When does work experience become exploitation? When is an unpaid internship a ‘vocational placement’ (which is legal under the Fair Work Act (Cth) 2009) and when is it not? These questions were at the heart of a recent prosecution by the Fair Work Ombudsman (FWO) of TV and radio producer Crocmedia Pty Ltd, for failing to pay minimum wages to interns.
In a bid to break into the media industry, two young and eager university students approached Crocmedia for work experience. After an unpaid three week trial, they were taken on as volunteers, with Crocmedia reimbursing them for ‘expenses’ rather than paying wages. One intern received only AU$13,970 over a year and the other just $3,750 over six months. These amounts represented about 80% of the minimum wage for the hours worked.
The FWO’s investigation of the working arrangement focused on the nature of duties undertaken by the interns, the duration of the program, and the business outputs generated by the so-called volunteers. Despite Crocmedia fully cooperating with the FWO investigation and quickly complying with the hefty back-pay order, legal proceedings were nevertheless instituted as a matter of public interest and the case was escalated to the Victorian Federal Circuit Court to ensure an appropriately high profile for the resulting heads on spikes outside the FWO’s door.
The Court identified the tipping points between ‘exploitation’ and ‘work experience’ to include:
- the nature of the duties conducted – the less the learning and the more the doing (and especially where, if the interns had not carried out those tasks, someone else would have needed to do so), the weaker the “work experience” argument;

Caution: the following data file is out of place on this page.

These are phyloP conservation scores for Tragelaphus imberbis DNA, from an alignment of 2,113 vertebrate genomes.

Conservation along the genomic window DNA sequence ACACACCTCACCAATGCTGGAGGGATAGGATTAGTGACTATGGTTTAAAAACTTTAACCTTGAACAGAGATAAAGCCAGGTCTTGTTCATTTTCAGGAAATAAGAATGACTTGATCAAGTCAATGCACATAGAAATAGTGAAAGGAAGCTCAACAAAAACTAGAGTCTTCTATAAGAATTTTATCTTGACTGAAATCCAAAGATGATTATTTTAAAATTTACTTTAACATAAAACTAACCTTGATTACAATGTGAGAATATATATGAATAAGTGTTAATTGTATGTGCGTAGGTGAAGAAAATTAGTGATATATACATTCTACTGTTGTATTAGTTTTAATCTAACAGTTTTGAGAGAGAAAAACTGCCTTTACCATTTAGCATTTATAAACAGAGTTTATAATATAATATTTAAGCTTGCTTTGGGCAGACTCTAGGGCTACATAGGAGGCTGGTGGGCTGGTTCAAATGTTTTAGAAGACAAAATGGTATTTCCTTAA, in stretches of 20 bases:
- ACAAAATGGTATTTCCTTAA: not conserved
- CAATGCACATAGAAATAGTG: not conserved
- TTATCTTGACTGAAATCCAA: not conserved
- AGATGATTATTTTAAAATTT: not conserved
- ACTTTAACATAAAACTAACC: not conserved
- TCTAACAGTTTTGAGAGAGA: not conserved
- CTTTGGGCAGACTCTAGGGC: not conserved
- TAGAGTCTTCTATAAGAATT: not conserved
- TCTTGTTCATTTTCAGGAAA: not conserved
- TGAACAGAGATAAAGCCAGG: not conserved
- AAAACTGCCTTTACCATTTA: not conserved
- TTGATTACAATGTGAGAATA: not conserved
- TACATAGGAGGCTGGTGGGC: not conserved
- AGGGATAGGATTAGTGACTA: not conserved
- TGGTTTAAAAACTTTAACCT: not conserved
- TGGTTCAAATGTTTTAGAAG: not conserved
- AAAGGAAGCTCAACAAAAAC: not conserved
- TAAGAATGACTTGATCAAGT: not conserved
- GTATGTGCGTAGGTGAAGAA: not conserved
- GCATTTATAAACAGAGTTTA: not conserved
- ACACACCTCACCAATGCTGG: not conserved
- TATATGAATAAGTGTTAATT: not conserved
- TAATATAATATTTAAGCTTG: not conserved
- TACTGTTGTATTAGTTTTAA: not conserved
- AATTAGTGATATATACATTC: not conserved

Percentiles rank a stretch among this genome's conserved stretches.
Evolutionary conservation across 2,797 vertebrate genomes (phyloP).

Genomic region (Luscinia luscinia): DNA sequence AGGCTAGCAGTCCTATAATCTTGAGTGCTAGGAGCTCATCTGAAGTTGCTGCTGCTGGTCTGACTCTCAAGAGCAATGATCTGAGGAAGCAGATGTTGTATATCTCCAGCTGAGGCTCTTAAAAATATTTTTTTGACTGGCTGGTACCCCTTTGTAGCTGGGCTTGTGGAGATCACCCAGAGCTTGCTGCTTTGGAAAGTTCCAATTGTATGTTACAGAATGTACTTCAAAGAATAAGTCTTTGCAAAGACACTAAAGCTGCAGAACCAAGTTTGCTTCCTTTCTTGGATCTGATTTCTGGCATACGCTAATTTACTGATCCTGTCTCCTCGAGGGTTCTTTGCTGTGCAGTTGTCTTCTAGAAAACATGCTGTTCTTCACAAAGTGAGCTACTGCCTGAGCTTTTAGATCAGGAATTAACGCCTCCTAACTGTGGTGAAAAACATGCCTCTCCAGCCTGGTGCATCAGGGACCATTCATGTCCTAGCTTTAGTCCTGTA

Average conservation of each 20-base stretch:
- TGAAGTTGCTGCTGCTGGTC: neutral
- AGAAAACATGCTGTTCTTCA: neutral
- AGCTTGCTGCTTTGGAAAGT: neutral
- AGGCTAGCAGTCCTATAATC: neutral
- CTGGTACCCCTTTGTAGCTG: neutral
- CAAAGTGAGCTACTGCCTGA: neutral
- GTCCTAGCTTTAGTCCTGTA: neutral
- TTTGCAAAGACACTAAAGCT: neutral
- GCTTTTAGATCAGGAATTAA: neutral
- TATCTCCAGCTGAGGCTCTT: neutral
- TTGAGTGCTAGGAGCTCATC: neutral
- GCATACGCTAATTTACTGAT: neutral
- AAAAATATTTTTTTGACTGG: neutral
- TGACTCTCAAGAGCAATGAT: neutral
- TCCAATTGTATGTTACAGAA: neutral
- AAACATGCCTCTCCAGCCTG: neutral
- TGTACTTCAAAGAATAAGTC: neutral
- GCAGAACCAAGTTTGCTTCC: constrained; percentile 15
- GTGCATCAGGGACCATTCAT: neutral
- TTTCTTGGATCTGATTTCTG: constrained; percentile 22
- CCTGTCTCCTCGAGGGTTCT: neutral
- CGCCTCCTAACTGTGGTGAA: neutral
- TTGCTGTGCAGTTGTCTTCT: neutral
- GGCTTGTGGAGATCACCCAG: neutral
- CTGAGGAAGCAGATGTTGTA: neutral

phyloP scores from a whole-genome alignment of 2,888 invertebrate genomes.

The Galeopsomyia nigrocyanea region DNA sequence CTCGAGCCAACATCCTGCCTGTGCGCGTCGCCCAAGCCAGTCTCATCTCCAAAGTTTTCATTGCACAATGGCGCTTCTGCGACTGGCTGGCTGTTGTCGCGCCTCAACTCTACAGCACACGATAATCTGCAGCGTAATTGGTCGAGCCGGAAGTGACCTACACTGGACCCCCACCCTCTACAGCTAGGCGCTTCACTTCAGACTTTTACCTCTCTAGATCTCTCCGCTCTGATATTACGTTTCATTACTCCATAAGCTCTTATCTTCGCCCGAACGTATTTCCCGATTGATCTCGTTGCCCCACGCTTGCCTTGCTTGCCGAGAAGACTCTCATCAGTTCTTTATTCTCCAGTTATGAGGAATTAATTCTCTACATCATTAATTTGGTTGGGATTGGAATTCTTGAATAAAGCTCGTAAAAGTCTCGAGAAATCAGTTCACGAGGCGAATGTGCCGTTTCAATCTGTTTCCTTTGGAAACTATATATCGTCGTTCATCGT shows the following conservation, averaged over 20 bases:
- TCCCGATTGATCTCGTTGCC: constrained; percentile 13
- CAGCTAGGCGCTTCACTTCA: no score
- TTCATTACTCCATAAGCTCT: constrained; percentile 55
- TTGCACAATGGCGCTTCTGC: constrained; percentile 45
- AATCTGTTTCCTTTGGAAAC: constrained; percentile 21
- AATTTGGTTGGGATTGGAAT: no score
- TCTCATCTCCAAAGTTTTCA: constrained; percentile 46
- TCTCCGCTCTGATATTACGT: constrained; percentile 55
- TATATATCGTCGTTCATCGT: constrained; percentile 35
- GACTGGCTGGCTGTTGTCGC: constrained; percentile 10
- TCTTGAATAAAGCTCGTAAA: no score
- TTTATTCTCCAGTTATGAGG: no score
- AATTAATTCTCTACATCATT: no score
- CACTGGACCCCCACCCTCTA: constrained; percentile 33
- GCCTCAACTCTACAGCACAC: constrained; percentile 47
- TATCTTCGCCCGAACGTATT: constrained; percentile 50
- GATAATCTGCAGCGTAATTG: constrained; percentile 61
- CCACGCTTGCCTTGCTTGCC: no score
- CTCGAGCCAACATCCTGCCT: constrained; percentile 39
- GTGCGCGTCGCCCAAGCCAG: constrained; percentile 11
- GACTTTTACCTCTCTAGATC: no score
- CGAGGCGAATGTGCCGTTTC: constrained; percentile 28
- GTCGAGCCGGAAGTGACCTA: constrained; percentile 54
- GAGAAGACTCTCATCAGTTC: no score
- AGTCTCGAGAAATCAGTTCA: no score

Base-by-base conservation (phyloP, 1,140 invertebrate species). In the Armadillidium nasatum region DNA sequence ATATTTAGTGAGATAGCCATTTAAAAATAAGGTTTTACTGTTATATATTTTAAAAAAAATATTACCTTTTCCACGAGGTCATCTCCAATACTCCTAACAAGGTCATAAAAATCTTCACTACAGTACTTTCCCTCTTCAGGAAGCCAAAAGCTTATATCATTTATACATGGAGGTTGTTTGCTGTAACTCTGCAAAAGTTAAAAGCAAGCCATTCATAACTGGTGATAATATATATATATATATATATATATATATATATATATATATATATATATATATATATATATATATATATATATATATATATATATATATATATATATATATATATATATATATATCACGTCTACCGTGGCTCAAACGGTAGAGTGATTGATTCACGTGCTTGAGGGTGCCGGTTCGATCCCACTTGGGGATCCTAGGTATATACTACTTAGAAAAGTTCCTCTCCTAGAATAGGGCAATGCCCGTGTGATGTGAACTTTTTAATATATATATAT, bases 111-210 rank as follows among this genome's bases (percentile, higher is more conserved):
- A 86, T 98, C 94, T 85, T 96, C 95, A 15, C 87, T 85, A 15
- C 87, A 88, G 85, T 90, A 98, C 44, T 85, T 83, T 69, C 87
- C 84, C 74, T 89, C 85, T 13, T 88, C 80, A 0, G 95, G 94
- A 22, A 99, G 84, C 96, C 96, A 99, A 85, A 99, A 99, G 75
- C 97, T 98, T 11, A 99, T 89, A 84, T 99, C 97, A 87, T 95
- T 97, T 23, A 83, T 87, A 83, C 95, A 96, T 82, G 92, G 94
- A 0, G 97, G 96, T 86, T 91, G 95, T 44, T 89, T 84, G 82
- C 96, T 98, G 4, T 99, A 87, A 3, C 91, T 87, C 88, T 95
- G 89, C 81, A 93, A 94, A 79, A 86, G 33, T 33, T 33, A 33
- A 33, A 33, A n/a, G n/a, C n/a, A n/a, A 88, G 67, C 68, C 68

- the level of control wielded by the employer – a genuine volunteer or work experience person will be subject to little direct control or instruction (not least because he/she should not be doing any real work), so evidence of material supervision of tasks will militate against such a status;
- duration of the scheme – no fixed time limit applies but if the intern/volunteer keeps doing a task beyond the period required to “experience” it, the obvious inference will be that this has become “a job”, so attracting the minimum wage; and
- the resulting productivity for the organisation’s commercial objectives – perhaps the most persuasive factor is whether the organisation benefits commercially from the intern’s activities. Bearing in mind that most genuine work experience people end up as, at best, a mild irritation, anyone who provides a positive economic contribution is therefore always likely to be seen as something else.
With these factors in mind, the Court found that the interns could not genuinely be characterised as volunteers or contractors and were, in fact, casual employees. Crocmedia was fined AU$24,000 (€17,100, US$18,300, £12,200).
Interestingly, the Court acknowledged that it did not consider Crocmedia to have engaged deliberately in exploitative treatment. It was enough that it had profited from the interns’ work and that the arrangement itself, when viewed objectively, was exploitative. There was not even any need for the interns themselves to have complained about it.
This decision serves as a staunch reminder of the legal risks associated with unpaid arrangements. Employers should be mindful of the tipping point between learning and productivity. In essence, when it comes to a point that you are profiting from the work of a volunteer, you’ve likely entered exploitation territory.